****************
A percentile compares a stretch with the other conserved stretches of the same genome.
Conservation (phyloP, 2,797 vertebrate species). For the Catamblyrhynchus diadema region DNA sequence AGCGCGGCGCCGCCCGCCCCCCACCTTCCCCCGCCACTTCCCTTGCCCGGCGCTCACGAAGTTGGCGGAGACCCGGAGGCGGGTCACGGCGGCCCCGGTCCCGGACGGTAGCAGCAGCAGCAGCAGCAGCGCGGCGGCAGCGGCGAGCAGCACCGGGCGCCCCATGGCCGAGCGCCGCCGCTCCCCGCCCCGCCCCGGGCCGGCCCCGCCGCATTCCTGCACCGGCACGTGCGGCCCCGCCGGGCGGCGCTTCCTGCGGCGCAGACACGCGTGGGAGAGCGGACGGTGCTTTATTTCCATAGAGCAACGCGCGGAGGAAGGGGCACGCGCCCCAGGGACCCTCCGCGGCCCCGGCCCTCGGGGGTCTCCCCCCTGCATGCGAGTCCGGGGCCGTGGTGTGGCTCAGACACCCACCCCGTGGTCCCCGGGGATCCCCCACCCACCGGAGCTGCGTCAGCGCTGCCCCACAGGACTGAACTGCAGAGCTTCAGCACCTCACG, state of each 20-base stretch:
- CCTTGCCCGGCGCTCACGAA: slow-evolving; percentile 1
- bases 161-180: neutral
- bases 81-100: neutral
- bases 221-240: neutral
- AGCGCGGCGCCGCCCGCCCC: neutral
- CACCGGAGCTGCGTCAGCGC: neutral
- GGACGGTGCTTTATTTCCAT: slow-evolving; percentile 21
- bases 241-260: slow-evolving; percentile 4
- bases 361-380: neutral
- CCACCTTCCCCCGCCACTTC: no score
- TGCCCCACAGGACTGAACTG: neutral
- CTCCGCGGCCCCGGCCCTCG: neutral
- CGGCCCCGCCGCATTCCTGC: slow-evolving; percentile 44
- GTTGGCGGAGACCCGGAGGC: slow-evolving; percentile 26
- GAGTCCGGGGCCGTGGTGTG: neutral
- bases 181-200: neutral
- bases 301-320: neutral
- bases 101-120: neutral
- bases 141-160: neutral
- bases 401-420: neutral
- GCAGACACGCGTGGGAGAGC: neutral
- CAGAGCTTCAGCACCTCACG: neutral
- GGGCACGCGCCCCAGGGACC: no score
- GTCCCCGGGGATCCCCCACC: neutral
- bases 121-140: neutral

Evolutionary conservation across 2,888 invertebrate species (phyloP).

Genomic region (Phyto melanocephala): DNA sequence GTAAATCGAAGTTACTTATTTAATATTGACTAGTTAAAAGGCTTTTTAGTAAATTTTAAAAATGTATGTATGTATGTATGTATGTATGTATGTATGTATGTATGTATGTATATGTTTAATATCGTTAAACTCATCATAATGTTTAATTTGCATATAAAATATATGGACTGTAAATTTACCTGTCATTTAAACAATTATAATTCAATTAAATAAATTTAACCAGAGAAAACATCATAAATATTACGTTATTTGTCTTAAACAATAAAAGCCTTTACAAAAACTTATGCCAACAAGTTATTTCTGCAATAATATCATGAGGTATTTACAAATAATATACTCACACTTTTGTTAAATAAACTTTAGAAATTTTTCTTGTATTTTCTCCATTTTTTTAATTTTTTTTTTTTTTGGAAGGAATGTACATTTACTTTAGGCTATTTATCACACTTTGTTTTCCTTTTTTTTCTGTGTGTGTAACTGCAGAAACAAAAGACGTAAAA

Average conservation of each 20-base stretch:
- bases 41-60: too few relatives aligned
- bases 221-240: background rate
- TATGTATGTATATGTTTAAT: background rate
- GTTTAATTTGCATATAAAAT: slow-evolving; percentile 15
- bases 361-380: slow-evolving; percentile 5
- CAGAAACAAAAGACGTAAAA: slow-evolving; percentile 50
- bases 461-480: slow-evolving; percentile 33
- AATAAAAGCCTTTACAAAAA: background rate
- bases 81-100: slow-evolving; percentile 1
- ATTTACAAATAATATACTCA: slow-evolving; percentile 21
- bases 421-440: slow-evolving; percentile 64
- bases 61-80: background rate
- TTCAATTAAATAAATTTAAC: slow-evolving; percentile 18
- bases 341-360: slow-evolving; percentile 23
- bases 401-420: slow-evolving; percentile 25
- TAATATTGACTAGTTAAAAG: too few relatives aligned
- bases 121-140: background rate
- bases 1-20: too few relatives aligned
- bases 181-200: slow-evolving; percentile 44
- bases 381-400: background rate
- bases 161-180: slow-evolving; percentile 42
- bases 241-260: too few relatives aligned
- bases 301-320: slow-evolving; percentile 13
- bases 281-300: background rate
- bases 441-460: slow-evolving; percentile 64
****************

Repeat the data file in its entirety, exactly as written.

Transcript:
A percentile compares a stretch with the other conserved stretches of the same genome.
Conservation (phyloP, 2,797 vertebrate species). For the Catamblyrhynchus diadema region DNA sequence AGCGCGGCGCCGCCCGCCCCCCACCTTCCCCCGCCACTTCCCTTGCCCGGCGCTCACGAAGTTGGCGGAGACCCGGAGGCGGGTCACGGCGGCCCCGGTCCCGGACGGTAGCAGCAGCAGCAGCAGCAGCGCGGCGGCAGCGGCGAGCAGCACCGGGCGCCCCATGGCCGAGCGCCGCCGCTCCCCGCCCCGCCCCGGGCCGGCCCCGCCGCATTCCTGCACCGGCACGTGCGGCCCCGCCGGGCGGCGCTTCCTGCGGCGCAGACACGCGTGGGAGAGCGGACGGTGCTTTATTTCCATAGAGCAACGCGCGGAGGAAGGGGCACGCGCCCCAGGGACCCTCCGCGGCCCCGGCCCTCGGGGGTCTCCCCCCTGCATGCGAGTCCGGGGCCGTGGTGTGGCTCAGACACCCACCCCGTGGTCCCCGGGGATCCCCCACCCACCGGAGCTGCGTCAGCGCTGCCCCACAGGACTGAACTGCAGAGCTTCAGCACCTCACG, state of each 20-base stretch:
- CCTTGCCCGGCGCTCACGAA: slow-evolving; percentile 1
- bases 161-180: neutral
- bases 81-100: neutral
- bases 221-240: neutral
- AGCGCGGCGCCGCCCGCCCC: neutral
- CACCGGAGCTGCGTCAGCGC: neutral
- GGACGGTGCTTTATTTCCAT: slow-evolving; percentile 21
- bases 241-260: slow-evolving; percentile 4
- bases 361-380: neutral
- CCACCTTCCCCCGCCACTTC: no score
- TGCCCCACAGGACTGAACTG: neutral
- CTCCGCGGCCCCGGCCCTCG: neutral
- CGGCCCCGCCGCATTCCTGC: slow-evolving; percentile 44
- GTTGGCGGAGACCCGGAGGC: slow-evolving; percentile 26
- GAGTCCGGGGCCGTGGTGTG: neutral
- bases 181-200: neutral
- bases 301-320: neutral
- bases 101-120: neutral
- bases 141-160: neutral
- bases 401-420: neutral
- GCAGACACGCGTGGGAGAGC: neutral
- CAGAGCTTCAGCACCTCACG: neutral
- GGGCACGCGCCCCAGGGACC: no score
- GTCCCCGGGGATCCCCCACC: neutral
- bases 121-140: neutral

Evolutionary conservation across 2,888 invertebrate species (phyloP).

Genomic region (Phyto melanocephala): DNA sequence GTAAATCGAAGTTACTTATTTAATATTGACTAGTTAAAAGGCTTTTTAGTAAATTTTAAAAATGTATGTATGTATGTATGTATGTATGTATGTATGTATGTATGTATGTATATGTTTAATATCGTTAAACTCATCATAATGTTTAATTTGCATATAAAATATATGGACTGTAAATTTACCTGTCATTTAAACAATTATAATTCAATTAAATAAATTTAACCAGAGAAAACATCATAAATATTACGTTATTTGTCTTAAACAATAAAAGCCTTTACAAAAACTTATGCCAACAAGTTATTTCTGCAATAATATCATGAGGTATTTACAAATAATATACTCACACTTTTGTTAAATAAACTTTAGAAATTTTTCTTGTATTTTCTCCATTTTTTTAATTTTTTTTTTTTTTGGAAGGAATGTACATTTACTTTAGGCTATTTATCACACTTTGTTTTCCTTTTTTTTCTGTGTGTGTAACTGCAGAAACAAAAGACGTAAAA

Average conservation of each 20-base stretch:
- bases 41-60: too few relatives aligned
- bases 221-240: background rate
- TATGTATGTATATGTTTAAT: background rate
- GTTTAATTTGCATATAAAAT: slow-evolving; percentile 15
- bases 361-380: slow-evolving; percentile 5
- CAGAAACAAAAGACGTAAAA: slow-evolving; percentile 50
- bases 461-480: slow-evolving; percentile 33
- AATAAAAGCCTTTACAAAAA: background rate
- bases 81-100: slow-evolving; percentile 1
- ATTTACAAATAATATACTCA: slow-evolving; percentile 21
- bases 421-440: slow-evolving; percentile 64
- bases 61-80: background rate
- TTCAATTAAATAAATTTAAC: slow-evolving; percentile 18
- bases 341-360: slow-evolving; percentile 23
- bases 401-420: slow-evolving; percentile 25
- TAATATTGACTAGTTAAAAG: too few relatives aligned
- bases 121-140: background rate
- bases 1-20: too few relatives aligned
- bases 181-200: slow-evolving; percentile 44
- bases 381-400: background rate
- bases 161-180: slow-evolving; percentile 42
- bases 241-260: too few relatives aligned
- bases 301-320: slow-evolving; percentile 13
- bases 281-300: background rate
- bases 441-460: slow-evolving; percentile 64